Despite numerous calls and anecdotal evidence over recent months to the contrary, CDO investors still do not appear to be asking for much consolation when they buy into a deal run by a first-time manager. The so-called seasoned CDO managers - those who have weathered at least one full credit cycle - have been irritated by the ability of new managers to swoop into the market and price a deal only a couple basis points, if at all, wider than their own. They say investors purchasing bonds from new managers without a discount will regret that decision when making money isn't so easy.

As David Basra, managing director and co-head of European securitization at Citigroup, put it bluntly earlier this year in a call for manager price tiering: "I'm sorry, but a monkey could have made money in the last four years."

New managers had a 37% hold on the U.S. high yield CLO market last year and accounted for 40% of mezzanine structured finance CDO volume, according to a JPMorgan Securities report released last week. The trend is even more dramatic within the European CLO market, where new managers constitute more than half - at 58% - of all deals so far this year. And while that tally of new managers to old does not look like much compared to say, 1998 - when 88% and 100% of managers in the U.S. CLO and U.S. mezzanine SF CDO sectors respectively were new - managers say today's availability of credit and complexity of structures creates a landscape more deserving of price differentiation.

In the first half of the year, U.S. CLOs issued by new managers, on average, priced at a discount of only 1/5 of a basis point at the triple-A level, and 18.5 basis points at the double-B level, JPMorgan found. U.S. mezzanine structured finance CDOs from new managers priced on average one basis point wider at the triple-A level and 11.7 basis points tighter at the triple-B level. JPMorgan acknowledged that too-little data contributed to a lack of a strong pattern for the mezz SF transactions, particularly at the lower end of the capital structure, but did conclude that investors do not appear overwhelmingly in favor of seasoned managers in the space. "It appears as though new managers have been able to place a large amount of debt at fairly minor, if any, spread give-ups," the analysts wrote.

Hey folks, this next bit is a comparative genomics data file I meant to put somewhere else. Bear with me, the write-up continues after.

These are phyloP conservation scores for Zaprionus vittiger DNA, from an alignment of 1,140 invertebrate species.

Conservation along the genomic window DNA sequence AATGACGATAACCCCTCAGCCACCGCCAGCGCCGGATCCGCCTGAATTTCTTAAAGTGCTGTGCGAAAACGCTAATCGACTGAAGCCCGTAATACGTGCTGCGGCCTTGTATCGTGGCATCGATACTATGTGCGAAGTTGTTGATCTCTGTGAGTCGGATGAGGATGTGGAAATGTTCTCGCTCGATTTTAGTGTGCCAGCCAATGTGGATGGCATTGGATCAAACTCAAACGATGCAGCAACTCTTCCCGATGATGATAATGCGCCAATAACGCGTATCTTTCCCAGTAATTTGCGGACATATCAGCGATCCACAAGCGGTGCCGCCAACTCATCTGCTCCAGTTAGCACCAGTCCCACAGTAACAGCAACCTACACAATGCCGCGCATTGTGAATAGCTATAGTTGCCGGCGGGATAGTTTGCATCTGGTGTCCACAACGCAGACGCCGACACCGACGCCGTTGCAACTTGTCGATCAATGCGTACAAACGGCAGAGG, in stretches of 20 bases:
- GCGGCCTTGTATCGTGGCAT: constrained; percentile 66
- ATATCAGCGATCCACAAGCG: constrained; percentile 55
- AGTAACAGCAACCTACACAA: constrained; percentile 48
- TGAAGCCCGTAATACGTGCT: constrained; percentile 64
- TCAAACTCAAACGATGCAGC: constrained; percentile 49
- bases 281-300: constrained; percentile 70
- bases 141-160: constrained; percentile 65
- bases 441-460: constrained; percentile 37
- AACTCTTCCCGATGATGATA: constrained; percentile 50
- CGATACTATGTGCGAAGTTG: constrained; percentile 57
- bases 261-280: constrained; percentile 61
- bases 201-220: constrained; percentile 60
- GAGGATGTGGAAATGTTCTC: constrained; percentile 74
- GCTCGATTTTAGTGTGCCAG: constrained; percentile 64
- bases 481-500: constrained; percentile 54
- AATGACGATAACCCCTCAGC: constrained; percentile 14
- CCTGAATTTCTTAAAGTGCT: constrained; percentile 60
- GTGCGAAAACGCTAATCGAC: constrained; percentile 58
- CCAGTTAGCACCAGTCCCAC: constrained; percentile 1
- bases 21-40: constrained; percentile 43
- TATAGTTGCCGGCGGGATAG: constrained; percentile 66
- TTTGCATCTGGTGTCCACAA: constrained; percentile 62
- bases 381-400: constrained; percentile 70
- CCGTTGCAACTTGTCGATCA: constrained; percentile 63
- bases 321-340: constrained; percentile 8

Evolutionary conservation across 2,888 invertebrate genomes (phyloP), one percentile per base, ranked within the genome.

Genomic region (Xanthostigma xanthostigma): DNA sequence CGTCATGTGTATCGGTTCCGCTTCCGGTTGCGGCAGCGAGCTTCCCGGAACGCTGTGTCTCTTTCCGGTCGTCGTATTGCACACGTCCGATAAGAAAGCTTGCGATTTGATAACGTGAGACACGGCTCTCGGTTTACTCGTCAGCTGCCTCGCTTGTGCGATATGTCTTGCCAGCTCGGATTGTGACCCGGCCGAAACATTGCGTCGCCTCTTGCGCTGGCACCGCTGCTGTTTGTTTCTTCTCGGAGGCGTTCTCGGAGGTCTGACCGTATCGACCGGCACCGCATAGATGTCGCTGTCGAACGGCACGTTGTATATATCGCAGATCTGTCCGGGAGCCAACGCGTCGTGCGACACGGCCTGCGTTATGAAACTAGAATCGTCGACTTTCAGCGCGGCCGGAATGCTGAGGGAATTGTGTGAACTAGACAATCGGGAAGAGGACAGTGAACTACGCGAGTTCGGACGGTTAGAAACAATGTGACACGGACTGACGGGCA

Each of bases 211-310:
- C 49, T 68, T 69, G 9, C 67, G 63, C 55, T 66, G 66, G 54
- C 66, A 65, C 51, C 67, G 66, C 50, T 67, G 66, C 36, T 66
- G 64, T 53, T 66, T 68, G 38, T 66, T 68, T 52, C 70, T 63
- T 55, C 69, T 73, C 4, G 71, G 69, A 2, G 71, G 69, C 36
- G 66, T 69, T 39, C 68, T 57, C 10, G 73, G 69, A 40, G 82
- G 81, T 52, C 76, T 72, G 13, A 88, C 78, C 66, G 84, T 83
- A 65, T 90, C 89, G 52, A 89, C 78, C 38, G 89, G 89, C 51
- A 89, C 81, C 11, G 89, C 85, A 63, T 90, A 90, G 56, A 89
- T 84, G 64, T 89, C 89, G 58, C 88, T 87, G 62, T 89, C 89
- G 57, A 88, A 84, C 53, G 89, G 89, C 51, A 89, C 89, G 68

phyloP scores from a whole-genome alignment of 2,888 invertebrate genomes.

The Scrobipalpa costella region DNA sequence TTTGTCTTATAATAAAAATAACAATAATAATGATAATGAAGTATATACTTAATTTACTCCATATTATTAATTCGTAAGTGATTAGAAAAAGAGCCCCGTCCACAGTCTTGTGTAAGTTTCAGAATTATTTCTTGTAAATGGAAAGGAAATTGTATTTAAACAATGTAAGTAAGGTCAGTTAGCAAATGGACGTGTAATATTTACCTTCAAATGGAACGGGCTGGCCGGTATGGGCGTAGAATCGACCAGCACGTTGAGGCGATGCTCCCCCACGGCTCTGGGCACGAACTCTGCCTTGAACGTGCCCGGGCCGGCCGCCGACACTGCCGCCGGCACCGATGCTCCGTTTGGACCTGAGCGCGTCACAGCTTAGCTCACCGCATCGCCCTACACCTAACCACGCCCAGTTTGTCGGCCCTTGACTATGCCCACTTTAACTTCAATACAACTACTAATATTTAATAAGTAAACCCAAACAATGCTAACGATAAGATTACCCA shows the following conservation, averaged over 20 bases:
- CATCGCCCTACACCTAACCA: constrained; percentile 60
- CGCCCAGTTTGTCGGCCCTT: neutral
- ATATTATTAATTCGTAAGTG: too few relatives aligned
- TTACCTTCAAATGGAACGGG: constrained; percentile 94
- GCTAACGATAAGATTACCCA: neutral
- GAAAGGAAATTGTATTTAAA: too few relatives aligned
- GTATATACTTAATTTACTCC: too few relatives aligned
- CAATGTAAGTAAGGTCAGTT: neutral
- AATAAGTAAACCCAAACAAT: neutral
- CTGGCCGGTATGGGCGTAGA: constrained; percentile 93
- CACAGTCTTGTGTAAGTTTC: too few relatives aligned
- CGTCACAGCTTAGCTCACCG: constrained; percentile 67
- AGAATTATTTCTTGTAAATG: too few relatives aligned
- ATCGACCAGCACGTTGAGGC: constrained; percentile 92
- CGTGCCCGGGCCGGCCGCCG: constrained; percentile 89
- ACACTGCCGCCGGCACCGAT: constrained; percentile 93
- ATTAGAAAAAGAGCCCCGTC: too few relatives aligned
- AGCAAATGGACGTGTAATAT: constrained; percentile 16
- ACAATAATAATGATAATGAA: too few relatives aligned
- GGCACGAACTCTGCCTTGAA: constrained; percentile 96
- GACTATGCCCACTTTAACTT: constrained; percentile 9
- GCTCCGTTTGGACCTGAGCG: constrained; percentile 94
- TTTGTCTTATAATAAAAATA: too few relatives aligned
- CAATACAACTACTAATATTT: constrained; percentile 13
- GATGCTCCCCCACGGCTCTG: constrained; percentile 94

But as the JPMorgan analysts pointed out, a manager-to-manager comparison of CDO pricing carries with it a number of challenges. Certain factors, such as tranche-specific details and investor fixed costs are likely to impact pricing, although JPMorgan removed obvious outliers. Additionally, clearing spread levels (dollar price data was not used) were benchmarked within the specific timeframe they were issued. Even then, the analysts said the comparison was still not exactly apples-to-apples. For example, the definition of when a CDO manager is a "first-time" manager could vary depending on whether that definition is blanketed across the investment vehicle itself - or simply the deal's predominant asset class. And, as a number of investors have pointed out, certain shops that appear new are actually staffed with seasoned managers.

Alas, all opposing managers say they will revel in distinction when credit performance begins to deteriorate.

Standard and Poor's for nearly two years has been tracking more than 100 portfolios in an effort to rank CDO managers based on performance. The rating agency piqued a fair amount of interest last July (ASR, 07/18/05) when it announced the creation of an ABS performance benchmark that could eventually be used to rate the performance of one CDO against another. S&P ranked 25 at the time, but citing a lack of comprehensive results, did not release specific names.

(c) 2006 Asset Securitization Report and SourceMedia, Inc. All Rights Reserved.

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